Join us on Tuesday, August 7, at Manuel’s Tavern from 7–9 for the summer 2018 Atlanta Studies Meetup. These quarterly meetings showcase Atlanta-focused projects and bring together a group of folks interested in our city. We will provide a few snacks. Buy your own drinks.
For this event, we welcome Traci Drummond and Andy Reisinger to talk about their work on Georgia State’s digital collection related to the legendary local underground newspaper The Great Speckled Bird as well as Yanni Loukissas, who will discuss the current mapping project he is helping coordinate at Georgia Tech.
The Great Speckled Bird
Traci Drummond and Andy Reisinger, Georgia State University
Atlanta’s alternative newspaper from 1968-1976, The Great Speckled Bird provided information about the interlocking and interdependent social movements of the 60s and 70s, including civil rights, women’s liberation, lesbian and gay liberation, and anti-war activism. The paper also focused attention on subjects largely uncovered by the mainstream media: police brutality, urban development, public education, labor, the environment, the counterculture, local arts and entertainment, and local and international politics. Traci and Andy will discuss the history of The Bird, the origins and evolution of Georgia State’s digitization and oral history projects to preserve and document the history of the Bird, the community-based collaboration of these projects, and things they’ve learned about the paper, the people involved in producing the paper, and the history of Atlanta during the 1960s and 1970s through these projects.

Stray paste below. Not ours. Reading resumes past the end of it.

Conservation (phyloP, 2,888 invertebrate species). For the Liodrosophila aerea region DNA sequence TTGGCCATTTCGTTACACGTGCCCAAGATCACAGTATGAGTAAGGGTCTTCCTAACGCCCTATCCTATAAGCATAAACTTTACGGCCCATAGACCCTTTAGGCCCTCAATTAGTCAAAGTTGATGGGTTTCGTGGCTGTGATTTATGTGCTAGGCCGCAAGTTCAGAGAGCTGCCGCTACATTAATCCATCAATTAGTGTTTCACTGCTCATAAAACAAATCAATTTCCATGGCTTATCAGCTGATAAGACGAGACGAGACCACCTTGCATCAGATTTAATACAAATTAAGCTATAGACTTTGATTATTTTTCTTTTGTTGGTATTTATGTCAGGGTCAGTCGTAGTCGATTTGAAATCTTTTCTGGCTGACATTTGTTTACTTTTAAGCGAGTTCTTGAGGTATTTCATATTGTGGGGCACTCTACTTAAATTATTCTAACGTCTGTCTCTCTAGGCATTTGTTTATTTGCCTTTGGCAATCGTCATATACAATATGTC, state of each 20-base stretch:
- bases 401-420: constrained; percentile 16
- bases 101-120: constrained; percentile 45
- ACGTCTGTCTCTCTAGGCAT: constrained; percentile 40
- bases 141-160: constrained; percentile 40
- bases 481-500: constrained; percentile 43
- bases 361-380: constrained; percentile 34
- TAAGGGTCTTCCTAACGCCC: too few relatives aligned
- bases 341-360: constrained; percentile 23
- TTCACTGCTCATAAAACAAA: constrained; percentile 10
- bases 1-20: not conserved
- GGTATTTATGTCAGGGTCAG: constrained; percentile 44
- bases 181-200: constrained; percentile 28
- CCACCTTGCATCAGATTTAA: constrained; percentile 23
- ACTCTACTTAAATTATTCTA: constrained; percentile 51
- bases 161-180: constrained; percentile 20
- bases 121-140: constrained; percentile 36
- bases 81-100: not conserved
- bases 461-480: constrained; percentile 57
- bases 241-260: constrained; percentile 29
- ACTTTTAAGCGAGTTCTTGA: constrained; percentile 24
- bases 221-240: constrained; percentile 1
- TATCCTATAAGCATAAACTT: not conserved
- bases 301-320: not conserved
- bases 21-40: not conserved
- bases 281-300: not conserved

Atlanta Map Room
Yanni Loukissas, Georgia Tech
The Atlanta Map Room is a public space for creating interpretive maps of the city, from a combination of contemporary data, historical documents, and personal experiences. These maps are large-scale physical artifacts, collaboratively-made, and meant for exhibition. The Atlanta Map Room builds upon the recent success of the St. Louis Map Room, a project lead by artist Jer Thorp in conjunction with the Center of Creative Arts. The Atlanta team is collaborating with Thorp to develop a unique iteration of the project in Atlanta, meant to explore invisible tensions in the city, between its rapid development as a commercial hub and its long history as a center for civil rights and culture in the Southeast. The overarching goal of the Atlanta Map Room is to investigate what it means to visualize civic dialog around data. How can the seemingly mundane details of property tax assessments, building permits, and community surveys become the source materials for acts of collaborative creative expression?
7:00 – Grab some snacks (we will provide a few) and order a drink (that’s on you)
7:15 – Presentations and Q&A
8:30 – Networking, chit chatting, order another drink